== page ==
Abortion-March for Life

Abortion opponents march towards the U.S. Supreme Court during the March for Life in Washington, Jan. 21, 2022. Jose Luis Magana/Associated Press file

WASHINGTON — Thousands of abortion opponents streamed toward the National Mall in Washington on Friday for a historic chapter of the March for Life, the first since the overturning of Roe v. Wade and an event busy with activists starting to articulate visions of their movement, post-Roe.

Created in response to the 1973 ruling that legalized abortion across the country, the religious march has now achieved its stated aim of overturning the decision. But it comes after some recent setbacks and internal debate about how to make a national ban. March leaders emphasized Friday that Roe’s overthrow was just the start and that they will be launching dozens of local marches.

Monica Condit and her daughter Catie were gathering with others from Kentucky at a downtown hotel before the march. They said the march this year was a celebration of the overturn by the Supreme Court in June, but they also are worried about the results of the 2022 midterm elections and the decision by the U.S. Food and Drug Administration to allow pharmacies to dispense abortion pills. Catie Condit, 17, said she was “heartbroken” when an antiabortion ballot initiative failed in November, with Kentucky voters backing abortion rights.

“There is so much more we can do. We’re so close to having abortion banned completely,” Catie said.

The battle to protect abortion rights is just beginning, said Monica Condit. The movement needs to focus on sparking a “conversion of hearts.” Unless people start to feel differently about abortion, she said, “none of these things are going to change.”

Officially, Friday’s march seeks to formalize the antiabortion movement’s new reality by changing the route to pass the U.S. Capitol on the way to its longtime destination, the Supreme Court. The change, the march website says, reflects “that many national legislative battles loom” and “our need to maintain a presence in Washington.” The organization also has five state-level marches and by 2030 aims to have one in every state.


APTOPIX Abortion March for Life

People attend the March for Life rally on the National Mall in Washington on Friday, Jan. 21, 2022. The March for Life, for decades an annual protest against abortion, arrives this year as the Supreme Court has indicated it will allow states to impose tighter restrictions on abortion with a ruling in the coming months. Susan Walsh/Associated Press file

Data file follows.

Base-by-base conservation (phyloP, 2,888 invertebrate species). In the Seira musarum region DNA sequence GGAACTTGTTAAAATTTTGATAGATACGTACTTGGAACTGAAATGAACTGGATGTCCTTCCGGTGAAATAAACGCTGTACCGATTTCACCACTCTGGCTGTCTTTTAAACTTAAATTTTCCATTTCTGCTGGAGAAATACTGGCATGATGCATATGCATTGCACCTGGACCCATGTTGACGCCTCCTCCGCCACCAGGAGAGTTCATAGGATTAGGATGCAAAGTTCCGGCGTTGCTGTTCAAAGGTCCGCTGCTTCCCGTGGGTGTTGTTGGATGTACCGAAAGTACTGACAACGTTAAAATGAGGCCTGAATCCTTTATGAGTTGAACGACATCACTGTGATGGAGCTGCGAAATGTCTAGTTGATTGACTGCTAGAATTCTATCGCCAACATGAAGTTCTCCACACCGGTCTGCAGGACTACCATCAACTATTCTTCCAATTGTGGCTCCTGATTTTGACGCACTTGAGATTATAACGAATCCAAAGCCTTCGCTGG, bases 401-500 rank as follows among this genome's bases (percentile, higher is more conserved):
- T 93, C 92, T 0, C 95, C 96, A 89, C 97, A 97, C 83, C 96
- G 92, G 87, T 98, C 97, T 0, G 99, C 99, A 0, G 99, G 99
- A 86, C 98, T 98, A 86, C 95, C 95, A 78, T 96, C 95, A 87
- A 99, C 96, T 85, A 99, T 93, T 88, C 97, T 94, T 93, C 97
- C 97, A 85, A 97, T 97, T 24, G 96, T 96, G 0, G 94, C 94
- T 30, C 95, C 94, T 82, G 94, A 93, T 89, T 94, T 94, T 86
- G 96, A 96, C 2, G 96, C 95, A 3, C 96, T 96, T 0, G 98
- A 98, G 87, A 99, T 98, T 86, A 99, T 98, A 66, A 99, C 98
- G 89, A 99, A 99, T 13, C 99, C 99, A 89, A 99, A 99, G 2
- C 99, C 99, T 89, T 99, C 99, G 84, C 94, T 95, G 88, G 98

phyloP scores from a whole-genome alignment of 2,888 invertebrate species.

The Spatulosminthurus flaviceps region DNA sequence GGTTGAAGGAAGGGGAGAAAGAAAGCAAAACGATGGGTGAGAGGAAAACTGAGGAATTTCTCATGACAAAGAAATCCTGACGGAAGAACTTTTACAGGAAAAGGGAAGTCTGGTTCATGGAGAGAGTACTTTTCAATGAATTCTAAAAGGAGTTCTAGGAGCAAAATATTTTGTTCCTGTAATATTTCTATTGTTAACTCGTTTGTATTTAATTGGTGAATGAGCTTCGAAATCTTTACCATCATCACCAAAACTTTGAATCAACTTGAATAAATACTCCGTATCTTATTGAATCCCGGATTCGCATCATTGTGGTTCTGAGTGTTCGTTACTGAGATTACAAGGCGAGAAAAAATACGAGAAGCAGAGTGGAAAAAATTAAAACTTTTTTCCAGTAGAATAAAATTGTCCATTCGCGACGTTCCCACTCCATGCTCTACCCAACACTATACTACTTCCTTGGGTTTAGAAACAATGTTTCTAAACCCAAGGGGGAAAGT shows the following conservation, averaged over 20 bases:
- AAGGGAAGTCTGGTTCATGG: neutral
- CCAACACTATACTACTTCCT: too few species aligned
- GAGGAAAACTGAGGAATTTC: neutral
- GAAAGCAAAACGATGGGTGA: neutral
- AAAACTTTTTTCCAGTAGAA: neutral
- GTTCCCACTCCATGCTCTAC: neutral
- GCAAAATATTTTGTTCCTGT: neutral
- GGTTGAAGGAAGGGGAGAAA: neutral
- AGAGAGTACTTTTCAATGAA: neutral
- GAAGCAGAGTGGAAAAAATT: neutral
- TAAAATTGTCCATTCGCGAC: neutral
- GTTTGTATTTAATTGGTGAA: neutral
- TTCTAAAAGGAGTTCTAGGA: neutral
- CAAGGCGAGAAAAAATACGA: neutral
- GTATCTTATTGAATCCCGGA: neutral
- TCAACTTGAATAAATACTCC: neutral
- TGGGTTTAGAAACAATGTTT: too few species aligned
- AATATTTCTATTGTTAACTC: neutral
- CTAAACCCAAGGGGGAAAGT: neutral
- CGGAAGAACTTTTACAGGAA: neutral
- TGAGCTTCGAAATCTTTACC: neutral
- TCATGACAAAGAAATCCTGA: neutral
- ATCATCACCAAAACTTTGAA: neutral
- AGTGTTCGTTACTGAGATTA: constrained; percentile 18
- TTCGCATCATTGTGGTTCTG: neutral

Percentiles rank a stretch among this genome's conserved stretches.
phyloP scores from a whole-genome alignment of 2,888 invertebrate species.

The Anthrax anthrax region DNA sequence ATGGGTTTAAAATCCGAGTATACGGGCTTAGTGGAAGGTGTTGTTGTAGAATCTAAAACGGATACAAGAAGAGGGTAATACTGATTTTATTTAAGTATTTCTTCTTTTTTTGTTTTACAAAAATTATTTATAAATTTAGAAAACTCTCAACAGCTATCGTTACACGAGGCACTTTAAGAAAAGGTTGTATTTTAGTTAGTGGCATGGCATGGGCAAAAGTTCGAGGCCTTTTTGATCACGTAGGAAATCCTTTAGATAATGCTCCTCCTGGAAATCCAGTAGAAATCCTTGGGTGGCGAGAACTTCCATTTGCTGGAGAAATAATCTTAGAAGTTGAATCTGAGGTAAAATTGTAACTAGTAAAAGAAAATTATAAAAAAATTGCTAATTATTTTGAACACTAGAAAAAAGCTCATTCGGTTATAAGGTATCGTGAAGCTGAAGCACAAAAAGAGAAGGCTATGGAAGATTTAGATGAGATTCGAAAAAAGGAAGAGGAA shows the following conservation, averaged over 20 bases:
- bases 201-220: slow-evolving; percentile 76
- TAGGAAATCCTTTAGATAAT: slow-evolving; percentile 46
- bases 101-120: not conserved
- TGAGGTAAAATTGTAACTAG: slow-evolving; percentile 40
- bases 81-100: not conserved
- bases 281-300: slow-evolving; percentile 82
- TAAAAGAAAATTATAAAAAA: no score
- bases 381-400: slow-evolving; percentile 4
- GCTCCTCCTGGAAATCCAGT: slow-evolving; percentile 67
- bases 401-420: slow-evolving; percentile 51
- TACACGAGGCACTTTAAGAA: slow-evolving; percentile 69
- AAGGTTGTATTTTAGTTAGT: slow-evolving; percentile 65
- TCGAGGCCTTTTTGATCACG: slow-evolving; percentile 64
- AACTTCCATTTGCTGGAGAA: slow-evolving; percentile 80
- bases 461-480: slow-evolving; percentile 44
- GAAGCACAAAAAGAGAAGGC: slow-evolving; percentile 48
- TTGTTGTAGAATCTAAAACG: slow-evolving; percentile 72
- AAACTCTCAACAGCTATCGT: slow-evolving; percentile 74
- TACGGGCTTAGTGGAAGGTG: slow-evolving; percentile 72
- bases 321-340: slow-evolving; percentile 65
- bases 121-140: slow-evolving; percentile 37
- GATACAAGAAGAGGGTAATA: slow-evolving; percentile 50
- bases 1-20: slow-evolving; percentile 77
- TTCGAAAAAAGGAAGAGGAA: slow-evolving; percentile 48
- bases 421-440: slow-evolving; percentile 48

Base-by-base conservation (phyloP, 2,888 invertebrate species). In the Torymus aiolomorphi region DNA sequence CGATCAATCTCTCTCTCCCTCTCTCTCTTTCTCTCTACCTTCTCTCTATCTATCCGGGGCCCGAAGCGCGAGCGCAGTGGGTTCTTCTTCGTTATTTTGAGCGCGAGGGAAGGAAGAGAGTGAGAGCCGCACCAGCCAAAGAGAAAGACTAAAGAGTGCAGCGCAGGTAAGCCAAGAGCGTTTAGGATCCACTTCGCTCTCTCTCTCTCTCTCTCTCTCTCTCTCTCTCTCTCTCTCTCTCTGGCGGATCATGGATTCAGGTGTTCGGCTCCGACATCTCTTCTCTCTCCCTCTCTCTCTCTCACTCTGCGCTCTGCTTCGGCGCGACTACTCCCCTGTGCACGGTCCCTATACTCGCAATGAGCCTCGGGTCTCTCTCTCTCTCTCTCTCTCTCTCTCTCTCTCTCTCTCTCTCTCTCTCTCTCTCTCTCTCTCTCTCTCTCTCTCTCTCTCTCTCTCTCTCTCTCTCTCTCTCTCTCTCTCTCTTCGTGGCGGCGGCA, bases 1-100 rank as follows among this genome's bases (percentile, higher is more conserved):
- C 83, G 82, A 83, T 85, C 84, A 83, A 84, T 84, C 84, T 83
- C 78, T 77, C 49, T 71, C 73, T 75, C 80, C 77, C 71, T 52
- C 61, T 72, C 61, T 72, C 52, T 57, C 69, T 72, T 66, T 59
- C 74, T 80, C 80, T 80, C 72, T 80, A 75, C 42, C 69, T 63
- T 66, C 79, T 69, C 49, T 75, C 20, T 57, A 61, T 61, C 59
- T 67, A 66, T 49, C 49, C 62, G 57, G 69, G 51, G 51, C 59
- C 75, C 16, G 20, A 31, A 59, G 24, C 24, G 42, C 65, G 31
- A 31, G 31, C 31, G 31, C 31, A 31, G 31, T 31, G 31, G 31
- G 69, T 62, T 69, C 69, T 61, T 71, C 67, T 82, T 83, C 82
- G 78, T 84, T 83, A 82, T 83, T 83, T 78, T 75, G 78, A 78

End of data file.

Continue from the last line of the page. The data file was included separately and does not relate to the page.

For longtime attendees, the event is meaningful for other reasons. For decades, Ann Scheidler has traveled each January from Illinois to Washington, D.C., for the March for Life and the incredible uplift, she told The Post earlier in the week.

“When you get to the spot on [Capitol] Hill and can see behind you, you thought you were near the back but then you see thousands of people behind you,” said Scheidler, whose late husband, Joseph, was considered a key architect of the antiabortion movement. Normally, she said, “you can feel you are alone in the battle.”

Scheidler was in Washington for the march Friday, as always, but what will become of this worldwide annual symbol, she said ahead of time, isn’t clear.

“I don’t know. The national March For Life has launched a lot of marches around the country because they know the focus will move to the states. I think there is definitely something to us gathering annually in Washington, but I don’t know after this year – we’ll have to wait and see,” she said. “It doesn’t make a whole lot of sense to go somewhere in January where the weather is bad.”

Among other marchers gathering Friday morning was Elizabeth Um, 22, who said the feeling of this event – following the June Supreme Court decision – “has been a dream for so long.”

Um, president of Wellesley For Life, an antiabortion student group at Wellesley College in Massachusetts, and other members said they have faced intense backlash since June. When their group hosts events, students who support abortion rights almost always show up to protest, sometimes blocking the doors. They feel determined now to be even more outspoken.


“I want to be braver on my campus and change opinions,” said 21-year-old Grace Park, the group’s treasurer. “There is so much animosity towards pro-lifers.” The ultimate goal, she added, is to ban abortion nationwide.

For a half-century, the March for Life has been the closest thing there is to a global symbol of the antiabortion movement. With its mix of policy wonks in suits, garbed priests and monks, and activists blasting images of fetal remains on giant screens atop flatbed trucks, the event has been a carnival, bazaar, religious crusade and professional conference rolled in one. While its evolution over the years reflected changes in the movement, its laser focus on overturning Roe gave it a center.